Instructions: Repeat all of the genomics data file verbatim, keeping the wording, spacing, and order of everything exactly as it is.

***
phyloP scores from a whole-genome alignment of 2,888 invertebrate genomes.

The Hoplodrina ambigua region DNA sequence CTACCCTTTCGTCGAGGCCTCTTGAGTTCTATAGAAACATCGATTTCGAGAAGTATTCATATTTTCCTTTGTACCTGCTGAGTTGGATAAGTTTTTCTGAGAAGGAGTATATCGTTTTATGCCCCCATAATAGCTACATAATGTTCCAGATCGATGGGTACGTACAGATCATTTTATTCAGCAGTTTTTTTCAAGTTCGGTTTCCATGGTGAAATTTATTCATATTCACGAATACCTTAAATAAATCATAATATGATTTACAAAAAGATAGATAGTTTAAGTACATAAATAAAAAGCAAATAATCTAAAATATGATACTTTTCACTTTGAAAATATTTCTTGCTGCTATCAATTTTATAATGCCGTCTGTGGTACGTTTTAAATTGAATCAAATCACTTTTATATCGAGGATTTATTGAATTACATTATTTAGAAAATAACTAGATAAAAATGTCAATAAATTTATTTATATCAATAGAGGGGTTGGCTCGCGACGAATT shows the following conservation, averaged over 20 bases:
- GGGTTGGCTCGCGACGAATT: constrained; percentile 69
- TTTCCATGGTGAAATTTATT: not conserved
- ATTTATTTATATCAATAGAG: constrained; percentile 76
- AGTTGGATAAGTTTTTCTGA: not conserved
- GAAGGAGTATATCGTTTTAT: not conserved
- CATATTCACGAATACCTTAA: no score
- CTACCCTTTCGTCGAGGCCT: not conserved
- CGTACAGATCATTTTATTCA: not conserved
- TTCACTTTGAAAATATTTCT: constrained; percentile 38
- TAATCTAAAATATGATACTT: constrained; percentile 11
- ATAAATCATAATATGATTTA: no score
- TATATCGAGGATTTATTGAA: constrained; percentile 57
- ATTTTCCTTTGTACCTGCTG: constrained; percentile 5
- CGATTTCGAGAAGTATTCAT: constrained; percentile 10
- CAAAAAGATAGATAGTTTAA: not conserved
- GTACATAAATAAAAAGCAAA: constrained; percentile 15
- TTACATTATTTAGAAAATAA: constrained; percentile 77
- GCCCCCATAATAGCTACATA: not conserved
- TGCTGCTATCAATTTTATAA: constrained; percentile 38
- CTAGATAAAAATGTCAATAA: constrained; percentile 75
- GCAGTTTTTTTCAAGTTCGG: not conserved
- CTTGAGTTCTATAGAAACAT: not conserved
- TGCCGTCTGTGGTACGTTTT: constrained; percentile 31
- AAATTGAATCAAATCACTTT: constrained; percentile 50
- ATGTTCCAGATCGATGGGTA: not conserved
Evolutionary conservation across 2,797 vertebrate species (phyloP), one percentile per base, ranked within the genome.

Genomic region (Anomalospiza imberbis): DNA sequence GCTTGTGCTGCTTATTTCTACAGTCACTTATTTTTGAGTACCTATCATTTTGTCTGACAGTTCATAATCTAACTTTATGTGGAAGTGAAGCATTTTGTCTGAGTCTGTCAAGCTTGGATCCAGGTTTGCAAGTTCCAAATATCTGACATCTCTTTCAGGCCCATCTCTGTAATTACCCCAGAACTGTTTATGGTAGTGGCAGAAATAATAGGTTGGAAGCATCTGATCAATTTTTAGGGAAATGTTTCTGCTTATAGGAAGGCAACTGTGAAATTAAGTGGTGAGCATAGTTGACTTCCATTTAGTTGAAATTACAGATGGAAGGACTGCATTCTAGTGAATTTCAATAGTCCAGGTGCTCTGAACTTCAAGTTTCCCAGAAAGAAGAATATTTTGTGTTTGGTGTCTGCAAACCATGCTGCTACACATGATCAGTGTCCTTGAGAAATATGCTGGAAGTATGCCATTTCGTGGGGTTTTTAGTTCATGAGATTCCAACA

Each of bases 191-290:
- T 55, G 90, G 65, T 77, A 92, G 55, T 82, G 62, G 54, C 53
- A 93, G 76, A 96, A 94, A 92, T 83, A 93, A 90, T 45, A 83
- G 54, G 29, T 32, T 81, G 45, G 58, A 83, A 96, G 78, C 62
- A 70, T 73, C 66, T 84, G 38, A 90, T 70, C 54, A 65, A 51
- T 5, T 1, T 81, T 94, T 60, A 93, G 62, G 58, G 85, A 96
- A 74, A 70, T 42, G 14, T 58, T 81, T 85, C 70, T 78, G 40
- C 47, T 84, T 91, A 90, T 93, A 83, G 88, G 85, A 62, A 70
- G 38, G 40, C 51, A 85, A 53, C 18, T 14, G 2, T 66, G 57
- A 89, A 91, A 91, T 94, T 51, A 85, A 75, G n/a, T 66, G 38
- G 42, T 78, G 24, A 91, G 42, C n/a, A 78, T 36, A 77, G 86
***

phyloP scores from a whole-genome alignment of 2,888 invertebrate genomes.

The Hoplodrina ambigua region DNA sequence CTACCCTTTCGTCGAGGCCTCTTGAGTTCTATAGAAACATCGATTTCGAGAAGTATTCATATTTTCCTTTGTACCTGCTGAGTTGGATAAGTTTTTCTGAGAAGGAGTATATCGTTTTATGCCCCCATAATAGCTACATAATGTTCCAGATCGATGGGTACGTACAGATCATTTTATTCAGCAGTTTTTTTCAAGTTCGGTTTCCATGGTGAAATTTATTCATATTCACGAATACCTTAAATAAATCATAATATGATTTACAAAAAGATAGATAGTTTAAGTACATAAATAAAAAGCAAATAATCTAAAATATGATACTTTTCACTTTGAAAATATTTCTTGCTGCTATCAATTTTATAATGCCGTCTGTGGTACGTTTTAAATTGAATCAAATCACTTTTATATCGAGGATTTATTGAATTACATTATTTAGAAAATAACTAGATAAAAATGTCAATAAATTTATTTATATCAATAGAGGGGTTGGCTCGCGACGAATT shows the following conservation, averaged over 20 bases:
- GGGTTGGCTCGCGACGAATT: constrained; percentile 69
- TTTCCATGGTGAAATTTATT: not conserved
- ATTTATTTATATCAATAGAG: constrained; percentile 76
- AGTTGGATAAGTTTTTCTGA: not conserved
- GAAGGAGTATATCGTTTTAT: not conserved
- CATATTCACGAATACCTTAA: no score
- CTACCCTTTCGTCGAGGCCT: not conserved
- CGTACAGATCATTTTATTCA: not conserved
- TTCACTTTGAAAATATTTCT: constrained; percentile 38
- TAATCTAAAATATGATACTT: constrained; percentile 11
- ATAAATCATAATATGATTTA: no score
- TATATCGAGGATTTATTGAA: constrained; percentile 57
- ATTTTCCTTTGTACCTGCTG: constrained; percentile 5
- CGATTTCGAGAAGTATTCAT: constrained; percentile 10
- CAAAAAGATAGATAGTTTAA: not conserved
- GTACATAAATAAAAAGCAAA: constrained; percentile 15
- TTACATTATTTAGAAAATAA: constrained; percentile 77
- GCCCCCATAATAGCTACATA: not conserved
- TGCTGCTATCAATTTTATAA: constrained; percentile 38
- CTAGATAAAAATGTCAATAA: constrained; percentile 75
- GCAGTTTTTTTCAAGTTCGG: not conserved
- CTTGAGTTCTATAGAAACAT: not conserved
- TGCCGTCTGTGGTACGTTTT: constrained; percentile 31
- AAATTGAATCAAATCACTTT: constrained; percentile 50
- ATGTTCCAGATCGATGGGTA: not conserved
Evolutionary conservation across 2,797 vertebrate species (phyloP), one percentile per base, ranked within the genome.

Genomic region (Anomalospiza imberbis): DNA sequence GCTTGTGCTGCTTATTTCTACAGTCACTTATTTTTGAGTACCTATCATTTTGTCTGACAGTTCATAATCTAACTTTATGTGGAAGTGAAGCATTTTGTCTGAGTCTGTCAAGCTTGGATCCAGGTTTGCAAGTTCCAAATATCTGACATCTCTTTCAGGCCCATCTCTGTAATTACCCCAGAACTGTTTATGGTAGTGGCAGAAATAATAGGTTGGAAGCATCTGATCAATTTTTAGGGAAATGTTTCTGCTTATAGGAAGGCAACTGTGAAATTAAGTGGTGAGCATAGTTGACTTCCATTTAGTTGAAATTACAGATGGAAGGACTGCATTCTAGTGAATTTCAATAGTCCAGGTGCTCTGAACTTCAAGTTTCCCAGAAAGAAGAATATTTTGTGTTTGGTGTCTGCAAACCATGCTGCTACACATGATCAGTGTCCTTGAGAAATATGCTGGAAGTATGCCATTTCGTGGGGTTTTTAGTTCATGAGATTCCAACA

Each of bases 191-290:
- T 55, G 90, G 65, T 77, A 92, G 55, T 82, G 62, G 54, C 53
- A 93, G 76, A 96, A 94, A 92, T 83, A 93, A 90, T 45, A 83
- G 54, G 29, T 32, T 81, G 45, G 58, A 83, A 96, G 78, C 62
- A 70, T 73, C 66, T 84, G 38, A 90, T 70, C 54, A 65, A 51
- T 5, T 1, T 81, T 94, T 60, A 93, G 62, G 58, G 85, A 96
- A 74, A 70, T 42, G 14, T 58, T 81, T 85, C 70, T 78, G 40
- C 47, T 84, T 91, A 90, T 93, A 83, G 88, G 85, A 62, A 70
- G 38, G 40, C 51, A 85, A 53, C 18, T 14, G 2, T 66, G 57
- A 89, A 91, A 91, T 94, T 51, A 85, A 75, G n/a, T 66, G 38
- G 42, T 78, G 24, A 91, G 42, C n/a, A 78, T 36, A 77, G 86